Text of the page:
Fear of the unknown is the kernel of Karen Thompson Walker’s new novel, The Dreamers (January 2019).
A mysterious illness settles over an isolated California town, starting at the college, where students fall asleep and never wake. It, whatever it is, soon spreads at a rapid rate, infecting and affecting the lives of a freshman student, a couple with a newborn, two young sisters, and a middle-aged biology instructor. Some panic, and others prove their mettle. Those who sleep are furiously dreaming, and we are drawn into the haunting dreamscape ourselves, never really knowing what is real and what is not.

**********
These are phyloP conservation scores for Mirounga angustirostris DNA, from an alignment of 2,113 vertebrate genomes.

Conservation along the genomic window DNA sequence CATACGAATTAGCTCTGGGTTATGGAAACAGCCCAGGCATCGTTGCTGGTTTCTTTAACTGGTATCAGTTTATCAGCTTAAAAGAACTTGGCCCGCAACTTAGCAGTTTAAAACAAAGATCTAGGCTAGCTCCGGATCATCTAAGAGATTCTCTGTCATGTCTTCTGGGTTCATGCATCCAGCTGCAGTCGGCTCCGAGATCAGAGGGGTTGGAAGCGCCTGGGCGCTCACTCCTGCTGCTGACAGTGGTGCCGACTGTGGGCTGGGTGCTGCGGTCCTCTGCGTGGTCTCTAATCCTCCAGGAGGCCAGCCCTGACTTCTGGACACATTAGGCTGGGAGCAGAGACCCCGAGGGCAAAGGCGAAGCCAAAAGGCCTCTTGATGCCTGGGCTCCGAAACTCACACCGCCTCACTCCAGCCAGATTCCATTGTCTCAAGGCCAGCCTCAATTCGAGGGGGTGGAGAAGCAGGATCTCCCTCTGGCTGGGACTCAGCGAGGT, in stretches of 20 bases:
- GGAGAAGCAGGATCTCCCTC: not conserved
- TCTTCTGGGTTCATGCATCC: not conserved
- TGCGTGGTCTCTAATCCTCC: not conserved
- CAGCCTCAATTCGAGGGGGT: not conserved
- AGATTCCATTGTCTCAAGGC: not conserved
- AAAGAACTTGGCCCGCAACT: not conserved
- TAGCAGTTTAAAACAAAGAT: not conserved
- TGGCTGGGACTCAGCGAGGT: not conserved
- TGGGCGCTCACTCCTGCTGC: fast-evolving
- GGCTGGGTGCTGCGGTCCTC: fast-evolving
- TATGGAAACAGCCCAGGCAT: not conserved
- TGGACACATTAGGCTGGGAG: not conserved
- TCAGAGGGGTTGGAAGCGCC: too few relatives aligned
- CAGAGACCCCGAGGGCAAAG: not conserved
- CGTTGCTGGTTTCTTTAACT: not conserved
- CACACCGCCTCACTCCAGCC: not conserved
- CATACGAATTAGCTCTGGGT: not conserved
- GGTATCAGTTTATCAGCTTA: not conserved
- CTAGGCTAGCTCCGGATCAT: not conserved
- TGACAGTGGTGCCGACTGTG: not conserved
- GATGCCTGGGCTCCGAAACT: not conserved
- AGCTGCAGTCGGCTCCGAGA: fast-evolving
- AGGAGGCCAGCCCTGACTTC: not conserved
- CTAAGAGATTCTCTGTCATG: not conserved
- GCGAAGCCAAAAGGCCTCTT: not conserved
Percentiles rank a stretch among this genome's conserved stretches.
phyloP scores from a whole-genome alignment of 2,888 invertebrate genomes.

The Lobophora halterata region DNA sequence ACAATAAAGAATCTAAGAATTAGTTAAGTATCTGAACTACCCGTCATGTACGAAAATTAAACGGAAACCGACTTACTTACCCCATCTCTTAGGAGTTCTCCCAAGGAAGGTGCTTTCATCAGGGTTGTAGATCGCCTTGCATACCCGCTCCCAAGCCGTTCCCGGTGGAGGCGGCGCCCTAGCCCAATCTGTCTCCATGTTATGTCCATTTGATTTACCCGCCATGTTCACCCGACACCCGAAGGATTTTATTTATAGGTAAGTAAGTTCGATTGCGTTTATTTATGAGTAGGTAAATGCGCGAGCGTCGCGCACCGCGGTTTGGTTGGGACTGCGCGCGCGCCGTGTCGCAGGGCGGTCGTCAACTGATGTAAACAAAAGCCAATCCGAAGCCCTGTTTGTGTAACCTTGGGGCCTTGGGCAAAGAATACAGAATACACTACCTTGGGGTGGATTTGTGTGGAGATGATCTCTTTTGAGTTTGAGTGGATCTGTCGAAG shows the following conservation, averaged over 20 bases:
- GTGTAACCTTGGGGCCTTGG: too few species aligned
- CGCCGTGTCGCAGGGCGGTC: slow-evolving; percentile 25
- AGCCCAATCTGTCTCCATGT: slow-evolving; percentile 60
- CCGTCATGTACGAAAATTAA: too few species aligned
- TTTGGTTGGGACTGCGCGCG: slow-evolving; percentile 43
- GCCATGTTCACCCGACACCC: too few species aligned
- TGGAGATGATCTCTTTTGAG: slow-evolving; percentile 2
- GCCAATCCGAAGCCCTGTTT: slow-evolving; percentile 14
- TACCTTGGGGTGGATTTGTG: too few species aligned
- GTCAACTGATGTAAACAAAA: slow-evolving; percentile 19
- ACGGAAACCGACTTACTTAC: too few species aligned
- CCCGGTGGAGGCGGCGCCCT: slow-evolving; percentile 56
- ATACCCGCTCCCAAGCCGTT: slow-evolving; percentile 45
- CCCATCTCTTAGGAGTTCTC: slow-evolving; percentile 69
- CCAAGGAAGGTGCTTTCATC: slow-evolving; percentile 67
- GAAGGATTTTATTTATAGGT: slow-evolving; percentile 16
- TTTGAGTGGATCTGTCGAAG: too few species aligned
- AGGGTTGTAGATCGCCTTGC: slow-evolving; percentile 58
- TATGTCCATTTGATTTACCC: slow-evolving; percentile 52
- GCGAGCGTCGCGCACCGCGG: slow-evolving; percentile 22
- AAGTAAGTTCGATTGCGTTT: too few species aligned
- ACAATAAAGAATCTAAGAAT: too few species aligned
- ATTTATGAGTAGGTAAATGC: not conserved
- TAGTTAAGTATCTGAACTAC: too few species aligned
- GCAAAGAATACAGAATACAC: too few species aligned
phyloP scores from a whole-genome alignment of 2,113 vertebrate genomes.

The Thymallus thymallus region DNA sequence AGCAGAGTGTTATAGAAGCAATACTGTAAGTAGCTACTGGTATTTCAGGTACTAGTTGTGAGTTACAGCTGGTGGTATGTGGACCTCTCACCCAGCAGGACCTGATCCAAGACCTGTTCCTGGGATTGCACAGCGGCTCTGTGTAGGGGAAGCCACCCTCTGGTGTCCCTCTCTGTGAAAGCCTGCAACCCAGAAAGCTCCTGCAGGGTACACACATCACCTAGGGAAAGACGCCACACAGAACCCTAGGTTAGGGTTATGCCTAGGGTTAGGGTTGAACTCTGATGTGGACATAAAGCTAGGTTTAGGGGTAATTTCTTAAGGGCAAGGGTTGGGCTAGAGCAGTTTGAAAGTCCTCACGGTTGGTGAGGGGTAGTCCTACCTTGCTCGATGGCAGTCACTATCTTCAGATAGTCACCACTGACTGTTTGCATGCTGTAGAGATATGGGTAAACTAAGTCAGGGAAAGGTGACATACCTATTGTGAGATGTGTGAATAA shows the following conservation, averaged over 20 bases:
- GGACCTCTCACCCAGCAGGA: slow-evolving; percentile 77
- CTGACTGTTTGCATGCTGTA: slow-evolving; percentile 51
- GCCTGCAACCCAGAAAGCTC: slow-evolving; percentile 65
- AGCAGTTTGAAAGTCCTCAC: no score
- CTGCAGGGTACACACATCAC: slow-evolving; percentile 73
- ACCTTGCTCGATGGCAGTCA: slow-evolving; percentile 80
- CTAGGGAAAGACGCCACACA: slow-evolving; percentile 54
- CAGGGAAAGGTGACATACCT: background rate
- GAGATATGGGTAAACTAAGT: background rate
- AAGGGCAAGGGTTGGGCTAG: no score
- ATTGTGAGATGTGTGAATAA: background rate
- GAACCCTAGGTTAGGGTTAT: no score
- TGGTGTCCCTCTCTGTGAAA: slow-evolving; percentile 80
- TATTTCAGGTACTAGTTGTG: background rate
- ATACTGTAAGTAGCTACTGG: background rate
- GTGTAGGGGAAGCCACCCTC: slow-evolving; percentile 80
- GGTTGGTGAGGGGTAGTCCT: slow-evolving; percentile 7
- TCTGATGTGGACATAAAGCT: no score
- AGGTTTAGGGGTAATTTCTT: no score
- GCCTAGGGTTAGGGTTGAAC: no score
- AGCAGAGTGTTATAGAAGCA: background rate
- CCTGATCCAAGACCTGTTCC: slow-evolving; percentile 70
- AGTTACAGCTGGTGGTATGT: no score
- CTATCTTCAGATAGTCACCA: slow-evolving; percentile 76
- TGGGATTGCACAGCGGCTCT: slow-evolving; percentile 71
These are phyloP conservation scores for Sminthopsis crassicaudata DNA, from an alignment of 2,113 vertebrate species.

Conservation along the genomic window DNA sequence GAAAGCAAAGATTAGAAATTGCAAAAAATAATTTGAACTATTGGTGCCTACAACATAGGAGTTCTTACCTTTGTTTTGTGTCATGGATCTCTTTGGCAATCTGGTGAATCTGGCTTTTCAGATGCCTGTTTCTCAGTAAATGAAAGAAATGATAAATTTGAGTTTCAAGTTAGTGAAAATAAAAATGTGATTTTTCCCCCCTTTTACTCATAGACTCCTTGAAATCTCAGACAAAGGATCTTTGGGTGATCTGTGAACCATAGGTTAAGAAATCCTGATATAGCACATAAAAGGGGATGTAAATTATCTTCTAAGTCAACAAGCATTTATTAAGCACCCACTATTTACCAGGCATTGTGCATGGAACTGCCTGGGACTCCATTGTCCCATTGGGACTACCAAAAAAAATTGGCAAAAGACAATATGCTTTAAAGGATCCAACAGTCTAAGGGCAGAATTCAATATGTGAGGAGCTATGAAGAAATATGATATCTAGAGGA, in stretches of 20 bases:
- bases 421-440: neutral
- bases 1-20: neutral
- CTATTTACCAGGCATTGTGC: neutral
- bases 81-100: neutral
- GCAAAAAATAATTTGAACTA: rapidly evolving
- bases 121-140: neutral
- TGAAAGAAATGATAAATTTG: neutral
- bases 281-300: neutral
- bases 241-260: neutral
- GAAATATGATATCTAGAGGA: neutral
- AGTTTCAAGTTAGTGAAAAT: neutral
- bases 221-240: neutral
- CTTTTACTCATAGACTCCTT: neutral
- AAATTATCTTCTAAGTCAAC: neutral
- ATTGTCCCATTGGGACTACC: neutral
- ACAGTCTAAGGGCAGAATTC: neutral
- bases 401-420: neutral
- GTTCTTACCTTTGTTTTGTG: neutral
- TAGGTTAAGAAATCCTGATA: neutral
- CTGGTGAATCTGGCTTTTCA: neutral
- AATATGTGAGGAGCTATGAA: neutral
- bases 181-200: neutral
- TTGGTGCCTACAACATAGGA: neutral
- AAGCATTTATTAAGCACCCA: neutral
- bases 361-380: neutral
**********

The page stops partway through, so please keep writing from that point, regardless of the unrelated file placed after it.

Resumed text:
Told in third-person present tense, the story reveals how mystery conspires with memory to motivate ordinary people to react under extraordinary circumstances. The reader peers into the private lives of those affected by the “sleeping sickness,” and what happens when secret fears are thrust into the open. Walker expertly weaves the twin specters of denial and hoax throughout, teasing readers’ assumptions and subverting expectations of what we think it is, and who is culpable.
Even as questions are answered, mystery lingers. This, and the immediacy created by the use of present tense, compel the reader to imagine what if? The author’s prose is brilliant in its ability to evoke and disturb at once. The Dreamers crafts one community’s response to a crisis, and inspires us to question what we think we know about the shaping of individual and collective consciousness.